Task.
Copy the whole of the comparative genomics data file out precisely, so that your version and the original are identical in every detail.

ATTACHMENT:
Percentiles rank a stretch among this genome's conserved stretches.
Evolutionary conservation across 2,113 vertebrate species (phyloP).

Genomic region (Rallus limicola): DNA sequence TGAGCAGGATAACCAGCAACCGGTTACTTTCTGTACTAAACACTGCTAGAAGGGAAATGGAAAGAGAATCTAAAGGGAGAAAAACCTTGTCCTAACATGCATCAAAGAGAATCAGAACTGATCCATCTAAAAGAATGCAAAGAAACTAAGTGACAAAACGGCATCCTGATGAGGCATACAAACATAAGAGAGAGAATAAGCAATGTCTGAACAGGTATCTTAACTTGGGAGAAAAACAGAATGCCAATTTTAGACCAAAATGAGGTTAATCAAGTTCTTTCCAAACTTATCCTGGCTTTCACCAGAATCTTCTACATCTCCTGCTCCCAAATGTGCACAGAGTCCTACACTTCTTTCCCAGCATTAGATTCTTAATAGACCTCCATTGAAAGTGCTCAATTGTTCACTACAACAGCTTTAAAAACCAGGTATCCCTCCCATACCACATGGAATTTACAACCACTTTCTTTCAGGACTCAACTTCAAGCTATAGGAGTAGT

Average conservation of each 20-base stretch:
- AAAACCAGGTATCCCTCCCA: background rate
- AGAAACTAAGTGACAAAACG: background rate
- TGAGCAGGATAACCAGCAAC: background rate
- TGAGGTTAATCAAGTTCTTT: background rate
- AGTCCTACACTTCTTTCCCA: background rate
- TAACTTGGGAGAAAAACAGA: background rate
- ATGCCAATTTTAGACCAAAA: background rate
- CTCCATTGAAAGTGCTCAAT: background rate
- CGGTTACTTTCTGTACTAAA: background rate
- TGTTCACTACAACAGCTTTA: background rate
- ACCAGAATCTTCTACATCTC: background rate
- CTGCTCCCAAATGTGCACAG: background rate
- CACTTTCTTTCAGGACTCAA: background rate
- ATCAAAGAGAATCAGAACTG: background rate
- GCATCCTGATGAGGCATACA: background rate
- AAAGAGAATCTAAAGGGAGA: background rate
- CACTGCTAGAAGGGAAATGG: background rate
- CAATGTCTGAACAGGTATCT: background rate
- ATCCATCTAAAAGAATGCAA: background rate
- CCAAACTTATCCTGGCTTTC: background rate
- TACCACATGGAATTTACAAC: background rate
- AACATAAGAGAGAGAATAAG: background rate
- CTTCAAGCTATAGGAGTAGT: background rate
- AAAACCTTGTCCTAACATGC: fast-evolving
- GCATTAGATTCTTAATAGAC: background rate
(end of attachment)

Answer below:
Percentiles rank a stretch among this genome's conserved stretches.
Evolutionary conservation across 2,113 vertebrate species (phyloP).

Genomic region (Rallus limicola): DNA sequence TGAGCAGGATAACCAGCAACCGGTTACTTTCTGTACTAAACACTGCTAGAAGGGAAATGGAAAGAGAATCTAAAGGGAGAAAAACCTTGTCCTAACATGCATCAAAGAGAATCAGAACTGATCCATCTAAAAGAATGCAAAGAAACTAAGTGACAAAACGGCATCCTGATGAGGCATACAAACATAAGAGAGAGAATAAGCAATGTCTGAACAGGTATCTTAACTTGGGAGAAAAACAGAATGCCAATTTTAGACCAAAATGAGGTTAATCAAGTTCTTTCCAAACTTATCCTGGCTTTCACCAGAATCTTCTACATCTCCTGCTCCCAAATGTGCACAGAGTCCTACACTTCTTTCCCAGCATTAGATTCTTAATAGACCTCCATTGAAAGTGCTCAATTGTTCACTACAACAGCTTTAAAAACCAGGTATCCCTCCCATACCACATGGAATTTACAACCACTTTCTTTCAGGACTCAACTTCAAGCTATAGGAGTAGT

Average conservation of each 20-base stretch:
- AAAACCAGGTATCCCTCCCA: background rate
- AGAAACTAAGTGACAAAACG: background rate
- TGAGCAGGATAACCAGCAAC: background rate
- TGAGGTTAATCAAGTTCTTT: background rate
- AGTCCTACACTTCTTTCCCA: background rate
- TAACTTGGGAGAAAAACAGA: background rate
- ATGCCAATTTTAGACCAAAA: background rate
- CTCCATTGAAAGTGCTCAAT: background rate
- CGGTTACTTTCTGTACTAAA: background rate
- TGTTCACTACAACAGCTTTA: background rate
- ACCAGAATCTTCTACATCTC: background rate
- CTGCTCCCAAATGTGCACAG: background rate
- CACTTTCTTTCAGGACTCAA: background rate
- ATCAAAGAGAATCAGAACTG: background rate
- GCATCCTGATGAGGCATACA: background rate
- AAAGAGAATCTAAAGGGAGA: background rate
- CACTGCTAGAAGGGAAATGG: background rate
- CAATGTCTGAACAGGTATCT: background rate
- ATCCATCTAAAAGAATGCAA: background rate
- CCAAACTTATCCTGGCTTTC: background rate
- TACCACATGGAATTTACAAC: background rate
- AACATAAGAGAGAGAATAAG: background rate
- CTTCAAGCTATAGGAGTAGT: background rate
- AAAACCTTGTCCTAACATGC: fast-evolving
- GCATTAGATTCTTAATAGAC: background rate